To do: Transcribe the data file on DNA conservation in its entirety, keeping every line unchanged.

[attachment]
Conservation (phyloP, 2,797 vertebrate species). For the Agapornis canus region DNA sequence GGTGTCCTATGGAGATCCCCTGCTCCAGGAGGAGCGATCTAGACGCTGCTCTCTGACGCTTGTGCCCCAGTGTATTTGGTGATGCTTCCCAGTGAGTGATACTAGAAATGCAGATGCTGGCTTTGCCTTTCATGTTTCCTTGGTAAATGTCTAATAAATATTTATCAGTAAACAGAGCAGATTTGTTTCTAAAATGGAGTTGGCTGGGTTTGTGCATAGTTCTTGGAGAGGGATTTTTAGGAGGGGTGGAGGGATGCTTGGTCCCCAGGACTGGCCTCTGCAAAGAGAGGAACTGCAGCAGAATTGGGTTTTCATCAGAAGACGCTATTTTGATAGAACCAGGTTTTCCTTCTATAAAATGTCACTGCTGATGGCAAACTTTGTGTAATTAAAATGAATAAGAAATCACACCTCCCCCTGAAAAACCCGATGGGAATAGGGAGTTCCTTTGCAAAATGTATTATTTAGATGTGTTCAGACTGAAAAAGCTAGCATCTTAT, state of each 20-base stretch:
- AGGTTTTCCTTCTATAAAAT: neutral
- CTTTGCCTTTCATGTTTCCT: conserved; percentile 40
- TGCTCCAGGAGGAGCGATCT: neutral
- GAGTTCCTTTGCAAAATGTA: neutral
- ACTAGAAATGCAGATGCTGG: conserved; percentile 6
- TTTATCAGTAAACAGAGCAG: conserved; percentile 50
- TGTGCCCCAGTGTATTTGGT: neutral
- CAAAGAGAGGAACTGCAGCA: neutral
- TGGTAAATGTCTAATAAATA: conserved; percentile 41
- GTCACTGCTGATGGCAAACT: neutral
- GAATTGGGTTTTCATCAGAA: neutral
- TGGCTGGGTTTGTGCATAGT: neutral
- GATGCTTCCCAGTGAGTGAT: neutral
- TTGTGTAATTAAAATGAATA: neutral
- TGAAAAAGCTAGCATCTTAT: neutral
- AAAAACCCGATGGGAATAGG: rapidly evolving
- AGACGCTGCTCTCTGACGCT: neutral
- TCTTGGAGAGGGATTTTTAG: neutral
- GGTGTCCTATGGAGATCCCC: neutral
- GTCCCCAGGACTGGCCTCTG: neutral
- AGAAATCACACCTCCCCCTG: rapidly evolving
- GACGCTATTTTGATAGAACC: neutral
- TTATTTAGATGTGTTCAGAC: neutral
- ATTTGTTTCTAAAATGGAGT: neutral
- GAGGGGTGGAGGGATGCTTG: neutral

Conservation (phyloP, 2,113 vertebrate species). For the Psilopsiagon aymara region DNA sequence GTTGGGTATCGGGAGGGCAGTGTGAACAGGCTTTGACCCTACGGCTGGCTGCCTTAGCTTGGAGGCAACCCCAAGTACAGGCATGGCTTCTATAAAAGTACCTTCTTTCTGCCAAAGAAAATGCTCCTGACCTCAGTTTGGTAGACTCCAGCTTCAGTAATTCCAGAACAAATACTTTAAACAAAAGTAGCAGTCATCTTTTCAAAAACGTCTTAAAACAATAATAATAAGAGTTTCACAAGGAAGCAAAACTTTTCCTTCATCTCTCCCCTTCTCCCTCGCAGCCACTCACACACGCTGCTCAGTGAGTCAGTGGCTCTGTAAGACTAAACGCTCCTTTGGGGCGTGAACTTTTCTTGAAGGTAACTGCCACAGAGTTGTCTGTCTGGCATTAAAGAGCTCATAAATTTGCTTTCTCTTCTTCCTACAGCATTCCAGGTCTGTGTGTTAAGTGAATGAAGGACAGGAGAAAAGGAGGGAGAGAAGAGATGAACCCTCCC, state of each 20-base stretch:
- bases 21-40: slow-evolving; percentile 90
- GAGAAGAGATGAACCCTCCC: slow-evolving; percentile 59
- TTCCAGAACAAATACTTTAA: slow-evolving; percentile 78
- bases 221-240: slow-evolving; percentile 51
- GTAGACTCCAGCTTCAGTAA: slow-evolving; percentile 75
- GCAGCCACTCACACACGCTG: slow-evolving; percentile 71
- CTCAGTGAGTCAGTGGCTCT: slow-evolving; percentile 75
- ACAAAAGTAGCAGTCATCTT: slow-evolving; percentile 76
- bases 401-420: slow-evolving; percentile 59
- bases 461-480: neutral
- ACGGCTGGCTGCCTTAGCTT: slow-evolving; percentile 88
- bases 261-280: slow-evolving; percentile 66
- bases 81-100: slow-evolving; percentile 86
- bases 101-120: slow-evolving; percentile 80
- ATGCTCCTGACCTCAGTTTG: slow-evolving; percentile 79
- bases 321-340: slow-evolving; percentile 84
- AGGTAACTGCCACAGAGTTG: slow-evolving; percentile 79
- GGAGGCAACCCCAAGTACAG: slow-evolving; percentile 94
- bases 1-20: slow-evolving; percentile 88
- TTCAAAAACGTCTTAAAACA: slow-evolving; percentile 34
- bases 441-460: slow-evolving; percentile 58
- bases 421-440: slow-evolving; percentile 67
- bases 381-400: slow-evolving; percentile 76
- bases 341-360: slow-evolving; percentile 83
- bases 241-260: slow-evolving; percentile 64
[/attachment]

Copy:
Conservation (phyloP, 2,797 vertebrate species). For the Agapornis canus region DNA sequence GGTGTCCTATGGAGATCCCCTGCTCCAGGAGGAGCGATCTAGACGCTGCTCTCTGACGCTTGTGCCCCAGTGTATTTGGTGATGCTTCCCAGTGAGTGATACTAGAAATGCAGATGCTGGCTTTGCCTTTCATGTTTCCTTGGTAAATGTCTAATAAATATTTATCAGTAAACAGAGCAGATTTGTTTCTAAAATGGAGTTGGCTGGGTTTGTGCATAGTTCTTGGAGAGGGATTTTTAGGAGGGGTGGAGGGATGCTTGGTCCCCAGGACTGGCCTCTGCAAAGAGAGGAACTGCAGCAGAATTGGGTTTTCATCAGAAGACGCTATTTTGATAGAACCAGGTTTTCCTTCTATAAAATGTCACTGCTGATGGCAAACTTTGTGTAATTAAAATGAATAAGAAATCACACCTCCCCCTGAAAAACCCGATGGGAATAGGGAGTTCCTTTGCAAAATGTATTATTTAGATGTGTTCAGACTGAAAAAGCTAGCATCTTAT, state of each 20-base stretch:
- AGGTTTTCCTTCTATAAAAT: neutral
- CTTTGCCTTTCATGTTTCCT: conserved; percentile 40
- TGCTCCAGGAGGAGCGATCT: neutral
- GAGTTCCTTTGCAAAATGTA: neutral
- ACTAGAAATGCAGATGCTGG: conserved; percentile 6
- TTTATCAGTAAACAGAGCAG: conserved; percentile 50
- TGTGCCCCAGTGTATTTGGT: neutral
- CAAAGAGAGGAACTGCAGCA: neutral
- TGGTAAATGTCTAATAAATA: conserved; percentile 41
- GTCACTGCTGATGGCAAACT: neutral
- GAATTGGGTTTTCATCAGAA: neutral
- TGGCTGGGTTTGTGCATAGT: neutral
- GATGCTTCCCAGTGAGTGAT: neutral
- TTGTGTAATTAAAATGAATA: neutral
- TGAAAAAGCTAGCATCTTAT: neutral
- AAAAACCCGATGGGAATAGG: rapidly evolving
- AGACGCTGCTCTCTGACGCT: neutral
- TCTTGGAGAGGGATTTTTAG: neutral
- GGTGTCCTATGGAGATCCCC: neutral
- GTCCCCAGGACTGGCCTCTG: neutral
- AGAAATCACACCTCCCCCTG: rapidly evolving
- GACGCTATTTTGATAGAACC: neutral
- TTATTTAGATGTGTTCAGAC: neutral
- ATTTGTTTCTAAAATGGAGT: neutral
- GAGGGGTGGAGGGATGCTTG: neutral

Conservation (phyloP, 2,113 vertebrate species). For the Psilopsiagon aymara region DNA sequence GTTGGGTATCGGGAGGGCAGTGTGAACAGGCTTTGACCCTACGGCTGGCTGCCTTAGCTTGGAGGCAACCCCAAGTACAGGCATGGCTTCTATAAAAGTACCTTCTTTCTGCCAAAGAAAATGCTCCTGACCTCAGTTTGGTAGACTCCAGCTTCAGTAATTCCAGAACAAATACTTTAAACAAAAGTAGCAGTCATCTTTTCAAAAACGTCTTAAAACAATAATAATAAGAGTTTCACAAGGAAGCAAAACTTTTCCTTCATCTCTCCCCTTCTCCCTCGCAGCCACTCACACACGCTGCTCAGTGAGTCAGTGGCTCTGTAAGACTAAACGCTCCTTTGGGGCGTGAACTTTTCTTGAAGGTAACTGCCACAGAGTTGTCTGTCTGGCATTAAAGAGCTCATAAATTTGCTTTCTCTTCTTCCTACAGCATTCCAGGTCTGTGTGTTAAGTGAATGAAGGACAGGAGAAAAGGAGGGAGAGAAGAGATGAACCCTCCC, state of each 20-base stretch:
- bases 21-40: slow-evolving; percentile 90
- GAGAAGAGATGAACCCTCCC: slow-evolving; percentile 59
- TTCCAGAACAAATACTTTAA: slow-evolving; percentile 78
- bases 221-240: slow-evolving; percentile 51
- GTAGACTCCAGCTTCAGTAA: slow-evolving; percentile 75
- GCAGCCACTCACACACGCTG: slow-evolving; percentile 71
- CTCAGTGAGTCAGTGGCTCT: slow-evolving; percentile 75
- ACAAAAGTAGCAGTCATCTT: slow-evolving; percentile 76
- bases 401-420: slow-evolving; percentile 59
- bases 461-480: neutral
- ACGGCTGGCTGCCTTAGCTT: slow-evolving; percentile 88
- bases 261-280: slow-evolving; percentile 66
- bases 81-100: slow-evolving; percentile 86
- bases 101-120: slow-evolving; percentile 80
- ATGCTCCTGACCTCAGTTTG: slow-evolving; percentile 79
- bases 321-340: slow-evolving; percentile 84
- AGGTAACTGCCACAGAGTTG: slow-evolving; percentile 79
- GGAGGCAACCCCAAGTACAG: slow-evolving; percentile 94
- bases 1-20: slow-evolving; percentile 88
- TTCAAAAACGTCTTAAAACA: slow-evolving; percentile 34
- bases 441-460: slow-evolving; percentile 58
- bases 421-440: slow-evolving; percentile 67
- bases 381-400: slow-evolving; percentile 76
- bases 341-360: slow-evolving; percentile 83
- bases 241-260: slow-evolving; percentile 64